Ashhar Farhan VU2ESE
— the polymath from
Hyderabad, India — whose
Bitx series of transceivers
has taken ham radio’s QRP
world by storm, is following
his recent Bitx40 success
by offering the impressive
Microbitx transceiver, also
known in ham radio circles
as the Ubitx (which we’ll
refer to it as here).
introduced the Ubitx to an eager market,
Farhan has been struggling to keep up
with the high demand for his new radio
while receiving reports from many users
that Ubitx’s audio chips are failing — some
(Figures 1 and
True to form, Farhan has wasted no
time in addressing the problem, but as of
this writing he’s been unable to nail down
the exact cause of the chip’s failure. He’s
also not able to say how many of the
defective chips have made their way into
the user community.
defective chips are from a
series marked “WX.” Farhan
is advising all users who
have chips from the WX
series to replace them with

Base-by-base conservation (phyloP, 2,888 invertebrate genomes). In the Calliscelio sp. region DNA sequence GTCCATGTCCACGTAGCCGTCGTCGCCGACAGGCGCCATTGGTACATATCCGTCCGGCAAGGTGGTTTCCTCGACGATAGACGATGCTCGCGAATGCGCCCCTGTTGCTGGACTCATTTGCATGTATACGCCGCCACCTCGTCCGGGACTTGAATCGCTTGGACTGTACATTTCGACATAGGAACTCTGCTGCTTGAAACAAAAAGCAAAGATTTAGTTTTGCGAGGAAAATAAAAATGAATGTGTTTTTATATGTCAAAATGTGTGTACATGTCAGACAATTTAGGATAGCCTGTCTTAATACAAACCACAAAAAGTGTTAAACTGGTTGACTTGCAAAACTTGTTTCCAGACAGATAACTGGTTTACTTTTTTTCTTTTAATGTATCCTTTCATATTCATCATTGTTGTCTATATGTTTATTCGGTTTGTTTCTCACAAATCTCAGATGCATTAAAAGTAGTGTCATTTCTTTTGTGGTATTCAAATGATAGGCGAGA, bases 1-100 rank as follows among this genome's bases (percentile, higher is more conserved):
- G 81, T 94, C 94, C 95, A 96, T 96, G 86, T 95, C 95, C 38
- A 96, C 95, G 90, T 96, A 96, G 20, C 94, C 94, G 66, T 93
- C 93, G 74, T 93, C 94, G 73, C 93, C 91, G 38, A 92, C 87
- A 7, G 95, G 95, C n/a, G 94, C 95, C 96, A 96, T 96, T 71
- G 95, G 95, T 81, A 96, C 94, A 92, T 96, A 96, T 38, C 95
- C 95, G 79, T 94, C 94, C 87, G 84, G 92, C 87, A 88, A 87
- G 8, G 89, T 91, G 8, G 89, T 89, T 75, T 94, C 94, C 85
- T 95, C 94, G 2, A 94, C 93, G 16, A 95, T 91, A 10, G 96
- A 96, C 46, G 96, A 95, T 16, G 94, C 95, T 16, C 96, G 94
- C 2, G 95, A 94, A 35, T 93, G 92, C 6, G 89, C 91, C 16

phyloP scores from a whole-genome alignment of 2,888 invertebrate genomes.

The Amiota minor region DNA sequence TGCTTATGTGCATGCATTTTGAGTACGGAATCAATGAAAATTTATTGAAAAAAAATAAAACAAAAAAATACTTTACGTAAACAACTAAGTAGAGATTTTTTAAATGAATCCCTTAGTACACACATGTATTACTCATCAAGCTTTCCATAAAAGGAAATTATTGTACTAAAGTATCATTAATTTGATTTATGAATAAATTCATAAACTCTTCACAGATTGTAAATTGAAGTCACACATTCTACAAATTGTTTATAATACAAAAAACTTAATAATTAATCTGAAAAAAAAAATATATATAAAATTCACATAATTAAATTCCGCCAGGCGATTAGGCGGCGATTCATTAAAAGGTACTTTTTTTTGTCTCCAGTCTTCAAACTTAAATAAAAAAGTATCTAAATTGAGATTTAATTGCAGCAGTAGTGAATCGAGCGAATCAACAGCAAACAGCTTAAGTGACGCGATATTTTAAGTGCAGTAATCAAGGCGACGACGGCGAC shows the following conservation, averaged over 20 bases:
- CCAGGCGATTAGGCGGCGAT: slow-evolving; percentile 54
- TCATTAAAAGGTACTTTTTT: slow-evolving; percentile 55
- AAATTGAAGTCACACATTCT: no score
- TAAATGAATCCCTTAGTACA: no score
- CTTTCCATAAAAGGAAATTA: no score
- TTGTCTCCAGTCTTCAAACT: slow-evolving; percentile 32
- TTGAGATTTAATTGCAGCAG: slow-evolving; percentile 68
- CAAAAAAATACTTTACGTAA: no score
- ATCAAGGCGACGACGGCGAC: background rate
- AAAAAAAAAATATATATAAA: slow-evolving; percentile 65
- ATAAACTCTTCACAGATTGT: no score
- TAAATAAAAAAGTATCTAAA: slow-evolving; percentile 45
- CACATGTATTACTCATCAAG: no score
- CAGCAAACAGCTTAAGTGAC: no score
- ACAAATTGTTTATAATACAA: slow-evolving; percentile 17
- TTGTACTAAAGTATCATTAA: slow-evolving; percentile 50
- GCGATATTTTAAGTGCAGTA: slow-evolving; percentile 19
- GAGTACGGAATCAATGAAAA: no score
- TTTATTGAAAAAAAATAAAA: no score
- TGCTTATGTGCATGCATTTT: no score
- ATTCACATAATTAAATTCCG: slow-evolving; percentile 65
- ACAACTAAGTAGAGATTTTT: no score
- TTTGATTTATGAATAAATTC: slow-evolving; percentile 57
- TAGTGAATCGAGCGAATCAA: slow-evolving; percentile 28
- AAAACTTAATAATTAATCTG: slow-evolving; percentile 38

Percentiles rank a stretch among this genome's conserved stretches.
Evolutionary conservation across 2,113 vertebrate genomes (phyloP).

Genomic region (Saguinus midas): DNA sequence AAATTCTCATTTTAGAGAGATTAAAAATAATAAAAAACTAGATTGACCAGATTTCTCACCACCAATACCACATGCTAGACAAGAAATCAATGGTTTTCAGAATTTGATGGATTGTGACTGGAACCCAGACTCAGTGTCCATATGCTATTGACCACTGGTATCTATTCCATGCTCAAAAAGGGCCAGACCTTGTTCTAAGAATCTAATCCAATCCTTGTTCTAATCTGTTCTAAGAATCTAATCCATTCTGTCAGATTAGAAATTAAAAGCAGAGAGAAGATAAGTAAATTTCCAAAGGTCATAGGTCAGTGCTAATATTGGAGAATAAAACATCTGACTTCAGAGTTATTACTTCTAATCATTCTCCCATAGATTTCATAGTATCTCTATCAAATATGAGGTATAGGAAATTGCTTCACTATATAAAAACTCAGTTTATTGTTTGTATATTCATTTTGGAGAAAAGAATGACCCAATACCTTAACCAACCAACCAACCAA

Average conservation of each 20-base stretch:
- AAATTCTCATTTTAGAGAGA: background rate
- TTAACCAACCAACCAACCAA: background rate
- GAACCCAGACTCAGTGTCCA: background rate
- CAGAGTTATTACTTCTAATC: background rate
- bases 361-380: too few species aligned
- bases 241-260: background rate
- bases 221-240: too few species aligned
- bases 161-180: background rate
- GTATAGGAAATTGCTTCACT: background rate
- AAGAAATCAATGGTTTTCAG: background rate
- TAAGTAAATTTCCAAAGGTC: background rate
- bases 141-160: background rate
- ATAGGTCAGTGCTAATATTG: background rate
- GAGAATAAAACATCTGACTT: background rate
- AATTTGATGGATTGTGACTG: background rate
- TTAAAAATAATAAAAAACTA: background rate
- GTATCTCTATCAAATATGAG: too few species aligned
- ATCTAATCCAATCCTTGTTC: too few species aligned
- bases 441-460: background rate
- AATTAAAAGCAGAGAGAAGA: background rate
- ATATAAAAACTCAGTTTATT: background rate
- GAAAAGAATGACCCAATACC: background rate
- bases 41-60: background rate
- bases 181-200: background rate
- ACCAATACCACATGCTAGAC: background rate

a chip which is known to
work. Several users have
replaced the defective chip
with the JRC 2073D, and
others have used the very
reliable LM386. Be advised,
however, that the LM386
is not pin-compatible with
Ubitx’s chip and will require an interface
to be used.
Additional fixes for the audio chip
problem can be found on
most of them require somewhat complex
modifications to the main board.
Unfortunately, Farhan’s decision
not to use chip sockets and instead
solder the chips directly to the board has
unnecessarily complicated the repair.
Farhan stated on his website that the
Ubitx boards were thoroughly tested prior
to being shipped. Still, the defective chip
Meet the Microbitx:
A Simple to Build, Yet
Rarely has there been as much interest in a high
frequency radio as that shown to the Microbitx.
Low power enthusiasts — better known as QRP
operators as well as ham radio hobbyists — have
rushed to place their order for this exciting and
challenging new transceiver kit.
1. Blown audio chip from a MicroBitx transceiver.
2. Another blown audio chip.
By Steve Jackson
62 September/October 2018